Dreaming of Flying, Canoe 2007
Gathie Falk’s Dreaming of Flying, Canoe is a papier mâché canoe made to scale. At first, it appears to have been painted in a flat off-white, but upon closer inspection, it is revealed that Falk applied a varied palette ranging in shades from cool to warm white so that, under the proper lighting, the surface appears to be iridescent. The material of the canoe has an irregular surface and seems delicate in nature despite its 4.5-metre length. The artist has, quite remarkably, managed to maintain something of the lightness of the paper, despite the process of hardening integral to the medium. The canoe rests on two wooden trestles.
Falk worked on this canoe for two years. It was an intense process of trial and error to create a work of this scale and delicacy out of papier mâché, especially when it is noted that the artist achieved her result without the use of an underlying armature. When Falk made a second canoe years later—Dressed Canoe, 2014—she was able to apply what she had learned from Dreaming of Flying, Canoe and complete it in just three months. Falk’s insistence on making Dreaming of Flying, Canoe without an internal structure made her endeavour difficult and lengthy, but the end result possesses a poignancy of form that might have been lost otherwise. The lanky, extruded vessel has a certain anthropomorphism, with a textured surface akin to wrinkled skin.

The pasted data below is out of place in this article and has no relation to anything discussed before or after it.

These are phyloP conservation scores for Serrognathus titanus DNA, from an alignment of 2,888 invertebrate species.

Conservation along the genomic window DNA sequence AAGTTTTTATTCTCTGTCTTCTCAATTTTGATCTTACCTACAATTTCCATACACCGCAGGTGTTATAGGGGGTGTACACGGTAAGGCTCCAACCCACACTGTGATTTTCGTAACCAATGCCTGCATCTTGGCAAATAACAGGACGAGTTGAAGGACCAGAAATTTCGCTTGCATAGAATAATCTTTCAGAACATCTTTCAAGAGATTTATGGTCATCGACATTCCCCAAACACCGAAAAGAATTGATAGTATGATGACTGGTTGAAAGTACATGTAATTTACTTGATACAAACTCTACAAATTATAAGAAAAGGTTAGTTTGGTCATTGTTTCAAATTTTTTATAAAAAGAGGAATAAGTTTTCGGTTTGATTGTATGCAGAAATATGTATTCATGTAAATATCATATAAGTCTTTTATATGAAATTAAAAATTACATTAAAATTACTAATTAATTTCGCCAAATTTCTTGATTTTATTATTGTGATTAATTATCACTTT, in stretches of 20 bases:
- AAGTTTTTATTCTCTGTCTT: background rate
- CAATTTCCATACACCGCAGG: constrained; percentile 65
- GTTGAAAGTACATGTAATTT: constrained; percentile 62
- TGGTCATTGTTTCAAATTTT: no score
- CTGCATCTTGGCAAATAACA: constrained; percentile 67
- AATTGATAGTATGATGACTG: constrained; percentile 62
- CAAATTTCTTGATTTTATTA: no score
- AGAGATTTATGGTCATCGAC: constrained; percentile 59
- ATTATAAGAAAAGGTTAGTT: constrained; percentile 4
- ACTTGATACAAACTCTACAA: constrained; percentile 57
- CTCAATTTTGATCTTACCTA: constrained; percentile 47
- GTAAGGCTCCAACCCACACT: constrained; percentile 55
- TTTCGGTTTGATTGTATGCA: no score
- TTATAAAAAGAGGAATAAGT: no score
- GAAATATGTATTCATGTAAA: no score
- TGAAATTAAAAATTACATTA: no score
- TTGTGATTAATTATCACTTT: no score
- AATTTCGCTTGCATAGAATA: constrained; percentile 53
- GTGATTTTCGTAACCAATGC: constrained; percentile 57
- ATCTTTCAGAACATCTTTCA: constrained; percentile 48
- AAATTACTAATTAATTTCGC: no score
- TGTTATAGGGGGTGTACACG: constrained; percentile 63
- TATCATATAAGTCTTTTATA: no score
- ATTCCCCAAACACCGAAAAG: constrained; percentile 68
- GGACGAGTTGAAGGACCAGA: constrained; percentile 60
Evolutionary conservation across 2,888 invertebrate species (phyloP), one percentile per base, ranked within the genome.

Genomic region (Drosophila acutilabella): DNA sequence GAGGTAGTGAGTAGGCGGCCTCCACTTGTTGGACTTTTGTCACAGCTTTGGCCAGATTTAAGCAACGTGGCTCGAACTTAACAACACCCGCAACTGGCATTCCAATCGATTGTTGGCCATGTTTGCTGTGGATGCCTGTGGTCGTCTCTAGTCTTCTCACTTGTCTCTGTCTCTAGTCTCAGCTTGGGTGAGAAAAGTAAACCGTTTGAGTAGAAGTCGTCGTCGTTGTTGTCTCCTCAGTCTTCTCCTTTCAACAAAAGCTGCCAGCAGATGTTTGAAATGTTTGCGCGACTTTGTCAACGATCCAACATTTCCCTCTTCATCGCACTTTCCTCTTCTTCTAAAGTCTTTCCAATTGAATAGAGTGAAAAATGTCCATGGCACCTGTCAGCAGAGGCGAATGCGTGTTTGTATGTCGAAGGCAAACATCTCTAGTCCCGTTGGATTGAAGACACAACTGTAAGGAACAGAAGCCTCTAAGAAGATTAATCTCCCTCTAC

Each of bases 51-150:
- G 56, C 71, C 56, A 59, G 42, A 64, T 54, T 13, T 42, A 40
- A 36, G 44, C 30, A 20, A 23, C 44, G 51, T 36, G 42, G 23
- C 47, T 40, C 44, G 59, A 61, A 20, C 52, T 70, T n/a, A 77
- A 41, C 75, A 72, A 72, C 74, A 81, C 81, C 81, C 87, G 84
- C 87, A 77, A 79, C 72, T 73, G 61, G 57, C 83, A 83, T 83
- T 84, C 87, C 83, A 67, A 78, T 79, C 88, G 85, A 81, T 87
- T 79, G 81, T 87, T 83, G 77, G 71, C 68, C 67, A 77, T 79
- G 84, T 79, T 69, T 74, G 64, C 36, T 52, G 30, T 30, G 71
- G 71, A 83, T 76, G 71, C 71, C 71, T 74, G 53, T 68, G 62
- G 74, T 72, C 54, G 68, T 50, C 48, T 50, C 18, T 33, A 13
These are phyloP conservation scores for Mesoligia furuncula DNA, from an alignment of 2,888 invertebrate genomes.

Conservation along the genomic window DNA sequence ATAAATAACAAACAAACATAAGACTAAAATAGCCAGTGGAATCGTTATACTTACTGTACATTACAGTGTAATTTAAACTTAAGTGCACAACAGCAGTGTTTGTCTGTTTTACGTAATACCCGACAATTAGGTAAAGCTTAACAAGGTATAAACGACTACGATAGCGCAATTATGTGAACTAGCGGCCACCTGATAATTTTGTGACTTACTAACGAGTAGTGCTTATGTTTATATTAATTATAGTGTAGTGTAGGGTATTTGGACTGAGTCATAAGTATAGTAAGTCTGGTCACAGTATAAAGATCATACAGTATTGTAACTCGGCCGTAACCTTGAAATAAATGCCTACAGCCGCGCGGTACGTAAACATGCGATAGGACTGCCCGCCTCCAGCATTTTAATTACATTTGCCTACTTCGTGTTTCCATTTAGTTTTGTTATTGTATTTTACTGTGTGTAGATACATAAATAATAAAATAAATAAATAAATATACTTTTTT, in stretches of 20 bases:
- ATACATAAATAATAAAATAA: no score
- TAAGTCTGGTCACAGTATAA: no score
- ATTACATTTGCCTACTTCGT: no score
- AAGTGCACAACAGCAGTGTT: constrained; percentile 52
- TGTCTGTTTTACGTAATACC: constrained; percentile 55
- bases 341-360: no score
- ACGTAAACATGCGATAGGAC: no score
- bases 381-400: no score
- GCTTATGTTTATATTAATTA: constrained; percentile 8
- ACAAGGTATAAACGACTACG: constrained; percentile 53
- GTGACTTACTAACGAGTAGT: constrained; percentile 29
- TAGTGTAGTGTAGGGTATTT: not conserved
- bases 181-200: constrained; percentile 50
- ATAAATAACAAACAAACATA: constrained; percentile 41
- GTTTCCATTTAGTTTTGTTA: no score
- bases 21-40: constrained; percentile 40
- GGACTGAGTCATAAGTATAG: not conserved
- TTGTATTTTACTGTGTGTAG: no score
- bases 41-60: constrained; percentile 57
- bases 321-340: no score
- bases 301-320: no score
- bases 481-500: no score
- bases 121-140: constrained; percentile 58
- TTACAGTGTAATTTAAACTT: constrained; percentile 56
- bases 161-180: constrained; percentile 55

The title of the work, however, dates back to Falk’s childhood. Paintings of moths that accompanied the canoe in Falk’s 2007 exhibition at Equinox Gallery, Vancouver, also titled Dreaming of Flying, were inspired by dreams she had as a child, and the idea to build a papier mâché canoe came from seeing her nephew’s canoe. She hung a cluster of small mirrors, which gently rotated, above the papier mâché sculpture. As Falk describes in the artist’s statement for the exhibition, she had recurring dreams about flying when she was younger, but they ceased when she started making art, perhaps because it was “another kind of flying.”
Dreaming of Flying, Canoe is unique in scale among the works that Falk has produced in later life. It possesses a physical quality that critics, such as Robin Laurence, have related to the fragile, aging body. With a sculpture like this, produced in Falk’s eightieth year, it is difficult to resist the assumption of the presence of metaphor, despite the artist’s resistance to such readings of her art.